Andre CURTIS, respondent, v. Lisa SOLONCHAK, et al., defendants, Verizon New York, Inc., appellant-respondent, Long Island Power Authority, respondent-appellant.
In an action to recover damages for personal injuries, the defendant Verizon New York, Inc., appeals, as limited by its brief, from so much of an order of the Supreme Court, Suffolk County (Pitts, J.), dated April 29, 2011, as denied its cross motion for summary judgment dismissing the complaint and all cross claims insofar as asserted against it, and the defendant Long Island Power Authority cross-appeals, as limited by its brief, from so much of the same order as denied its motion for summary judgment dismissing the complaint and all cross claims insofar as asserted against it.
ORDERED that the order is affirmed, with costs.
The plaintiff allegedly was injured when his motorcycle struck a vehicle driven by the defendant Lisa Solonchak, who was preparing to make a left turn at an intersection. At her deposition, Solonchak testified that her view to the left was obstructed for a distance of three or four car-lengths by two utility poles, so she had to move her vehicle forward into the intersection to see traffic coming from that direction. She did not see the plaintiff's motorcycle until she moved past the poles. The accident occurred seconds later. One of the poles at the intersection was an old pole, to which only telephone lines were affixed, while the other pole was new. Except for the telephone lines, all other utility lines, including electric lines, had been transferred from the old pole to the new pole prior to the accident.
The Supreme Court properly denied the cross motion of the defendant Verizon New York, Inc. (hereinafter Verizon), and the motion of the defendant Long Island Power Authority (hereinafter LIPA) for summary judgment dismissing the complaint and all cross claims insofar as asserted against each of them. Neither Verizon nor LIPA established that it had no duty with respect to the old utility pole, which, by remaining adjacent to the new pole, allegedly caused a sight obstruction for Solonchak.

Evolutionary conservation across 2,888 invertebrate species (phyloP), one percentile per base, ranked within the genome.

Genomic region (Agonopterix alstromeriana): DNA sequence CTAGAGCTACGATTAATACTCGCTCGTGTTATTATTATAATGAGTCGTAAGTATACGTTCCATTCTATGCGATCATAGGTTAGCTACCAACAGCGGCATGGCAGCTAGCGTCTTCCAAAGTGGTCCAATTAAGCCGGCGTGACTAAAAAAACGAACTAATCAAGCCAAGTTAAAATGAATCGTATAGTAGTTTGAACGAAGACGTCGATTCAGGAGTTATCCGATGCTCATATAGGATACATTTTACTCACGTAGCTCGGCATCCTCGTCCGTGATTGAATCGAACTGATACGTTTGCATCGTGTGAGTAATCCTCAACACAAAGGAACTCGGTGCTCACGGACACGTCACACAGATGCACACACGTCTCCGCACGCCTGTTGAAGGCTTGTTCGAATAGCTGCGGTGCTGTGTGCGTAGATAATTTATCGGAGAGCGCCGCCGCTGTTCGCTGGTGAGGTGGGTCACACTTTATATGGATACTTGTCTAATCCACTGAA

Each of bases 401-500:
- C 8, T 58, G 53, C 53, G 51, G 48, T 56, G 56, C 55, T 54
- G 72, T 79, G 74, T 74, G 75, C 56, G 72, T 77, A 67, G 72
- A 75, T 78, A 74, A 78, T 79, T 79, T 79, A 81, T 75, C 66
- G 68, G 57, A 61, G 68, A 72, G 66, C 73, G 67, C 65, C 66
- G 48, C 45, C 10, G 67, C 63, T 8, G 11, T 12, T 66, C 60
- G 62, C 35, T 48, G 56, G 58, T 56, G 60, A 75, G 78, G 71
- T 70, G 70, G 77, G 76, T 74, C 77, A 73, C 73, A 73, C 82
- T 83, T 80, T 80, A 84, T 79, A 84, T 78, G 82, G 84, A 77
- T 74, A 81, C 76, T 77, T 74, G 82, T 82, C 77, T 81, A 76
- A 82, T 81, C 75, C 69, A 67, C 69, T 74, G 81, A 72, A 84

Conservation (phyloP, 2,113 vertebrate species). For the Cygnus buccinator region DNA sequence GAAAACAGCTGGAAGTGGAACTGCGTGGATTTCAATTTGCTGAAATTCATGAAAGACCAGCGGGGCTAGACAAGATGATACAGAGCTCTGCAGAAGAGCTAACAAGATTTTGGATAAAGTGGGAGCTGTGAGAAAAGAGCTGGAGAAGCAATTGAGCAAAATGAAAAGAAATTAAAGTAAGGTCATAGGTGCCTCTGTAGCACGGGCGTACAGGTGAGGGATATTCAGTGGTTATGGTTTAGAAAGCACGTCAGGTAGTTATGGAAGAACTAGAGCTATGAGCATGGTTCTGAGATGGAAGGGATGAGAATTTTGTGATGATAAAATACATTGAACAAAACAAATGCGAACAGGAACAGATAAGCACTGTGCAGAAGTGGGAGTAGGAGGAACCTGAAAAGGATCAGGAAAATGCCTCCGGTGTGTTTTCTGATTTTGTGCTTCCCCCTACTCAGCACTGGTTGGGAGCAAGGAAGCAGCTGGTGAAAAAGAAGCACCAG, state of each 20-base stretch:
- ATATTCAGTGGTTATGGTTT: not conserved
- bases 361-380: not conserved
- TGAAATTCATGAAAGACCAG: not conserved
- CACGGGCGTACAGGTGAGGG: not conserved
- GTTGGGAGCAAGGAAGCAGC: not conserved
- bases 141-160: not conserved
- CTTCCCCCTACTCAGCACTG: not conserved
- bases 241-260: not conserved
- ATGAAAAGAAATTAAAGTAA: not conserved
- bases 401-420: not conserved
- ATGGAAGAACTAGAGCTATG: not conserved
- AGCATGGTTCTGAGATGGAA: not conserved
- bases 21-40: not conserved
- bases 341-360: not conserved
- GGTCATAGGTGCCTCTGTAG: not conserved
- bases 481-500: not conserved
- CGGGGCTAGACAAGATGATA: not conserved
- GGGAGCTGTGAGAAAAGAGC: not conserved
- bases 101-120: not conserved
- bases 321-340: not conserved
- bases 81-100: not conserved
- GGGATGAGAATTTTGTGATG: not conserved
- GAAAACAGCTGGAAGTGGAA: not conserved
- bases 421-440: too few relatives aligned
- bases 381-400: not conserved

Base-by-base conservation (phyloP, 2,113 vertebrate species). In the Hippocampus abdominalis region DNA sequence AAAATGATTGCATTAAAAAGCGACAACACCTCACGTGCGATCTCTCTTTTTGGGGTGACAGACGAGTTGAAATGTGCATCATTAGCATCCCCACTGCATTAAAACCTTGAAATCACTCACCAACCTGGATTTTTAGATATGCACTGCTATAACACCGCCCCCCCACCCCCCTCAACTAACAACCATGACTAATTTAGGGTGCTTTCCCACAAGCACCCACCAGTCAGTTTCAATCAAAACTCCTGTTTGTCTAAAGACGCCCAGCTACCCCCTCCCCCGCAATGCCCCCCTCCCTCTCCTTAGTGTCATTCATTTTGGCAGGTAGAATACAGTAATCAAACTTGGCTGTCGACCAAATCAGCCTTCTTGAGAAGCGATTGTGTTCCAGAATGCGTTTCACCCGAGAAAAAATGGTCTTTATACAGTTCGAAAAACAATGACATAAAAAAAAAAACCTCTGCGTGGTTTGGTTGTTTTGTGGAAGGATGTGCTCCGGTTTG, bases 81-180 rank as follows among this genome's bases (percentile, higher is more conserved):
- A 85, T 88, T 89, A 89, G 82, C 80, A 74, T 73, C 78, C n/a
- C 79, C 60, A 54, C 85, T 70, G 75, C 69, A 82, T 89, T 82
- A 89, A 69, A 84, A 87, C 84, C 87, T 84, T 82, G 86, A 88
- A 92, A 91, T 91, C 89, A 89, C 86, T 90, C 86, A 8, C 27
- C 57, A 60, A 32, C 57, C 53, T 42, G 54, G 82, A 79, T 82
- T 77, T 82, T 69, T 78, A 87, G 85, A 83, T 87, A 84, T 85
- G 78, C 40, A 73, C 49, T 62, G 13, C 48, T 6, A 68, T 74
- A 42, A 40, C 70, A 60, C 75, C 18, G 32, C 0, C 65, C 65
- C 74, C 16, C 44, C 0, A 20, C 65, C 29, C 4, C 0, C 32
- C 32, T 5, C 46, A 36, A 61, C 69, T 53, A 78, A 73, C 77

Furthermore, neither Verizon nor LIPA established that the failure to remove the old utility pole was not a proximate cause of the accident. Issues of fact exist as to whether the existence of two adjacent utility poles at the intersection where the accident occurred created a sight obstruction for Solonchak, which contributed to the happening of the accident (see Cherrez v. Gonzalez, 94 A.D.3d 938, 942 N.Y.S.2d 576; Rosado v. Bou, 55 A.D.3d 710, 713, 866 N.Y.S.2d 231; Deutcsh v. Davis, 298 A.D.2d 487, 750 N.Y.S.2d 84).
Since both Verizon and LIPA failed to establish their prima facie entitlement to judgment as a matter of law, it is not necessary to consider the sufficiency of the opposition papers (see Winegrad v. New York Univ. Med. Ctr., 64 N.Y.2d 851, 853, 487 N.Y.S.2d 316, 476 N.E.2d 642; McKenna v. State of New York, 91 A.D.2d 1066, 458 N.Y.S.2d 675).
Accordingly, the Supreme Court properly denied Verizon's cross motion and LIPA's motion for summary judgment dismissing the complaint and all cross claims insofar as asserted against each of them.